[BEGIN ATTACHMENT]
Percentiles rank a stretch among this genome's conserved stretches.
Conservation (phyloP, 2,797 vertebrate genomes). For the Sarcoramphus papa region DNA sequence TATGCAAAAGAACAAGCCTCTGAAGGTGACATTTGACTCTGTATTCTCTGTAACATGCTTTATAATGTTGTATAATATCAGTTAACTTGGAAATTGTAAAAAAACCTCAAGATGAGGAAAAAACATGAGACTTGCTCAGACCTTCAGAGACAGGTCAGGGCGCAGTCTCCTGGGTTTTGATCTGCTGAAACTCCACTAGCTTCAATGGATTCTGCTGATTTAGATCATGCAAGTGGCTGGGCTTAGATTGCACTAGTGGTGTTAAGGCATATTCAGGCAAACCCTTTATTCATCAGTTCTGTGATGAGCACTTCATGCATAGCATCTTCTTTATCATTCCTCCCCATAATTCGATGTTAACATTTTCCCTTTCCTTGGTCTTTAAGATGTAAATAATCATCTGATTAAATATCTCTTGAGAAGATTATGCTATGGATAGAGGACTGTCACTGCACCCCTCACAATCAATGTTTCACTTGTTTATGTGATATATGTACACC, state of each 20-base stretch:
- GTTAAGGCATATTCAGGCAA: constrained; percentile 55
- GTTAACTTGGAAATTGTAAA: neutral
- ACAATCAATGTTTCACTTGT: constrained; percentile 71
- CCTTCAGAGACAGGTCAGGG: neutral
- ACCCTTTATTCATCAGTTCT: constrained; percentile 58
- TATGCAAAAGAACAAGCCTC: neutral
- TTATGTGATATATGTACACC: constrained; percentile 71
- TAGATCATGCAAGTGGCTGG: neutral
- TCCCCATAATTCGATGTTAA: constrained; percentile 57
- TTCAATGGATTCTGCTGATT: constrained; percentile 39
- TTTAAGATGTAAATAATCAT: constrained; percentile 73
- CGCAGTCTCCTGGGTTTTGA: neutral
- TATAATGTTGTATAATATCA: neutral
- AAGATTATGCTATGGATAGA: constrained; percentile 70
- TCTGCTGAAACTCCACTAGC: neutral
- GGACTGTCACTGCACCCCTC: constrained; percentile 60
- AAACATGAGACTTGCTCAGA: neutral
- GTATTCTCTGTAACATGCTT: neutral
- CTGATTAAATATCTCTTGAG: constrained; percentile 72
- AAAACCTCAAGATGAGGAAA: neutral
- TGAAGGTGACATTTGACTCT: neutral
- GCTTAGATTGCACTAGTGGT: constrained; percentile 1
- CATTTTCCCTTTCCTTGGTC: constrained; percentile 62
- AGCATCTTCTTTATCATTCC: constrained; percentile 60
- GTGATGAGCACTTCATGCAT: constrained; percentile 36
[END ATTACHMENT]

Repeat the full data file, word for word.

Percentiles rank a stretch among this genome's conserved stretches.
Conservation (phyloP, 2,797 vertebrate genomes). For the Sarcoramphus papa region DNA sequence TATGCAAAAGAACAAGCCTCTGAAGGTGACATTTGACTCTGTATTCTCTGTAACATGCTTTATAATGTTGTATAATATCAGTTAACTTGGAAATTGTAAAAAAACCTCAAGATGAGGAAAAAACATGAGACTTGCTCAGACCTTCAGAGACAGGTCAGGGCGCAGTCTCCTGGGTTTTGATCTGCTGAAACTCCACTAGCTTCAATGGATTCTGCTGATTTAGATCATGCAAGTGGCTGGGCTTAGATTGCACTAGTGGTGTTAAGGCATATTCAGGCAAACCCTTTATTCATCAGTTCTGTGATGAGCACTTCATGCATAGCATCTTCTTTATCATTCCTCCCCATAATTCGATGTTAACATTTTCCCTTTCCTTGGTCTTTAAGATGTAAATAATCATCTGATTAAATATCTCTTGAGAAGATTATGCTATGGATAGAGGACTGTCACTGCACCCCTCACAATCAATGTTTCACTTGTTTATGTGATATATGTACACC, state of each 20-base stretch:
- GTTAAGGCATATTCAGGCAA: constrained; percentile 55
- GTTAACTTGGAAATTGTAAA: neutral
- ACAATCAATGTTTCACTTGT: constrained; percentile 71
- CCTTCAGAGACAGGTCAGGG: neutral
- ACCCTTTATTCATCAGTTCT: constrained; percentile 58
- TATGCAAAAGAACAAGCCTC: neutral
- TTATGTGATATATGTACACC: constrained; percentile 71
- TAGATCATGCAAGTGGCTGG: neutral
- TCCCCATAATTCGATGTTAA: constrained; percentile 57
- TTCAATGGATTCTGCTGATT: constrained; percentile 39
- TTTAAGATGTAAATAATCAT: constrained; percentile 73
- CGCAGTCTCCTGGGTTTTGA: neutral
- TATAATGTTGTATAATATCA: neutral
- AAGATTATGCTATGGATAGA: constrained; percentile 70
- TCTGCTGAAACTCCACTAGC: neutral
- GGACTGTCACTGCACCCCTC: constrained; percentile 60
- AAACATGAGACTTGCTCAGA: neutral
- GTATTCTCTGTAACATGCTT: neutral
- CTGATTAAATATCTCTTGAG: constrained; percentile 72
- AAAACCTCAAGATGAGGAAA: neutral
- TGAAGGTGACATTTGACTCT: neutral
- GCTTAGATTGCACTAGTGGT: constrained; percentile 1
- CATTTTCCCTTTCCTTGGTC: constrained; percentile 62
- AGCATCTTCTTTATCATTCC: constrained; percentile 60
- GTGATGAGCACTTCATGCAT: constrained; percentile 36